University of Cambridge > > Engineering Department Geotechnical Research Seminars > Characterisation of clean and silty-sands using variable penetration rate cone testing

Characterisation of clean and silty-sands using variable penetration rate cone testing

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The performance of intermediate soils (e.g. silty sands) during dynamic earthquake loading is a primary source of uncertainty in the design of geotechnical systems. The characterization of intermediate soils is challenging due to complications with obtaining high quality samples for laboratory testing and in interpreting soil properties from in situ penetrometer measurements obtained when partial drainage conditions exist. The penetration of the cone at different penetration rates enables control of drainage conditions, and therefore has the potential to improve estimation of drained and undrained soil properties. Cone penetration testing in sands with fines contents up to 35% is explored through drained and undrained cylindrical cavity expansion simulations with a modified MIT -S1 constitutive model. Stress-normalizations of drained and undrained cone tip resistance are explored in terms of the state parameter. Partial drainage effects on the state-normalized cone tip resistance – cyclic resistance ratios used in liquefaction triggering curves are evaluated. The ratio of drained to undrained penetration resistance is then explored to evaluate how the ratio changes with stress level and state. The results indicate that soil stiffness, stress-dilatancy, and limiting compression behaviors are found to be the primary factors that affect the ratio of drained to undrained penetration resistance.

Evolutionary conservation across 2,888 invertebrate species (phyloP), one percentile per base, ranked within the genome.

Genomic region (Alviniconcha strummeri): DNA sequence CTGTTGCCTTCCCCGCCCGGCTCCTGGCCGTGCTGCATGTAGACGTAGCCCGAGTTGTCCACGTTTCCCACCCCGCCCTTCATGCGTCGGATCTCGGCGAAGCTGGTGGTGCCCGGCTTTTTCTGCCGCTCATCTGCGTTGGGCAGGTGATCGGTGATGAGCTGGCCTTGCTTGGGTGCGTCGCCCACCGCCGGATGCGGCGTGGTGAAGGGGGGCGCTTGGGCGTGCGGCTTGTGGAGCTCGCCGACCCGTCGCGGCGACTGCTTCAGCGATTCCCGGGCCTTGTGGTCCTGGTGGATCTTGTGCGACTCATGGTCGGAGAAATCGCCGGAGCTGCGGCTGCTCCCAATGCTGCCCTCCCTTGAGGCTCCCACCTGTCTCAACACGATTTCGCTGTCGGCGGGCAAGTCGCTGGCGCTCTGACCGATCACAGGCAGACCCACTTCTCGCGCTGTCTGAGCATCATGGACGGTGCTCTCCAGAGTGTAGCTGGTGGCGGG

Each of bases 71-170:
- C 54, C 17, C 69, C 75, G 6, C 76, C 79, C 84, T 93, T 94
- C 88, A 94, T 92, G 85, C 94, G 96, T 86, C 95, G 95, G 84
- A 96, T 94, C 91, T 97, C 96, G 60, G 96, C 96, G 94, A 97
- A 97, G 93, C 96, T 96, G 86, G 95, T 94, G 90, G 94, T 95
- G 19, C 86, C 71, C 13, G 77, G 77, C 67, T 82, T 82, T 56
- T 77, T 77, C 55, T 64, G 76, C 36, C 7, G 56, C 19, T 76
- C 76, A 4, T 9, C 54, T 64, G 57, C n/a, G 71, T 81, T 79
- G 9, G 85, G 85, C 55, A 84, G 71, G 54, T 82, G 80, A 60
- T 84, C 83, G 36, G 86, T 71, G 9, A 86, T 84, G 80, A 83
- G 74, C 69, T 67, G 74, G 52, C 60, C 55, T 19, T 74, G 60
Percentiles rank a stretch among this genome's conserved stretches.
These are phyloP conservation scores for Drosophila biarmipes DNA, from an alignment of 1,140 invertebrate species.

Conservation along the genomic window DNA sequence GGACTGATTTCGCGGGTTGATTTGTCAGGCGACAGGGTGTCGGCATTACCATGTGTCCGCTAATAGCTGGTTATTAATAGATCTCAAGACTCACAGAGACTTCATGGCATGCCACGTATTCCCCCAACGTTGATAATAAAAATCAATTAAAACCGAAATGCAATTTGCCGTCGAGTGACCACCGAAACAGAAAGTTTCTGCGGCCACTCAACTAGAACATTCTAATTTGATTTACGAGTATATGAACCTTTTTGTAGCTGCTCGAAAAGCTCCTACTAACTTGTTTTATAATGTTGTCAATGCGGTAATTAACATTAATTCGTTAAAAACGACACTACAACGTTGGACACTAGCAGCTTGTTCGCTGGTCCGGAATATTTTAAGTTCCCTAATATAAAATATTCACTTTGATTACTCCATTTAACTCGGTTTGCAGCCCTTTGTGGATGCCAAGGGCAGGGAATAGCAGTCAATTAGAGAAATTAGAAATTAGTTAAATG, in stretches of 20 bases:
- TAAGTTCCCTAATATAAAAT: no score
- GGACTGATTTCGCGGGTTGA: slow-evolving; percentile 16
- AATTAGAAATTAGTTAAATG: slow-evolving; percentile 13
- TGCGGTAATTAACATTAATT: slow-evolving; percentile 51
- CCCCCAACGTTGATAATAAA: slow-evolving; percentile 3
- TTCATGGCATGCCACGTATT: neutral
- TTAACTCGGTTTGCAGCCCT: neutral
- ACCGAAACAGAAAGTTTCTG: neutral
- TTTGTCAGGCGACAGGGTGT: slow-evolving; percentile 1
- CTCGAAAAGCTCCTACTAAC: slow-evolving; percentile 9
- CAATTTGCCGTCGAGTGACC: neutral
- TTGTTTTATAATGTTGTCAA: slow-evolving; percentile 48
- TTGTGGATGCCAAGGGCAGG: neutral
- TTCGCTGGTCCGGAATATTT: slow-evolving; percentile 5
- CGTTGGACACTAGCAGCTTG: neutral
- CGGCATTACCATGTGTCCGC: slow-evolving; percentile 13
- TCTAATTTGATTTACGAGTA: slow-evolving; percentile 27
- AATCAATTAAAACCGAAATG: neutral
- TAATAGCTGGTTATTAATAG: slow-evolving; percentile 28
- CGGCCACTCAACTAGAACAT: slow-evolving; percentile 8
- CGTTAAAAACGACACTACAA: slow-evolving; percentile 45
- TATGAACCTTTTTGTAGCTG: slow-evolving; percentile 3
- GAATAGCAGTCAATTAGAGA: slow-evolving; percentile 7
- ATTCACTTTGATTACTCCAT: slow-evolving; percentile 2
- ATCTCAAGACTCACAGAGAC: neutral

This talk is part of the Engineering Department Geotechnical Research Seminars series.

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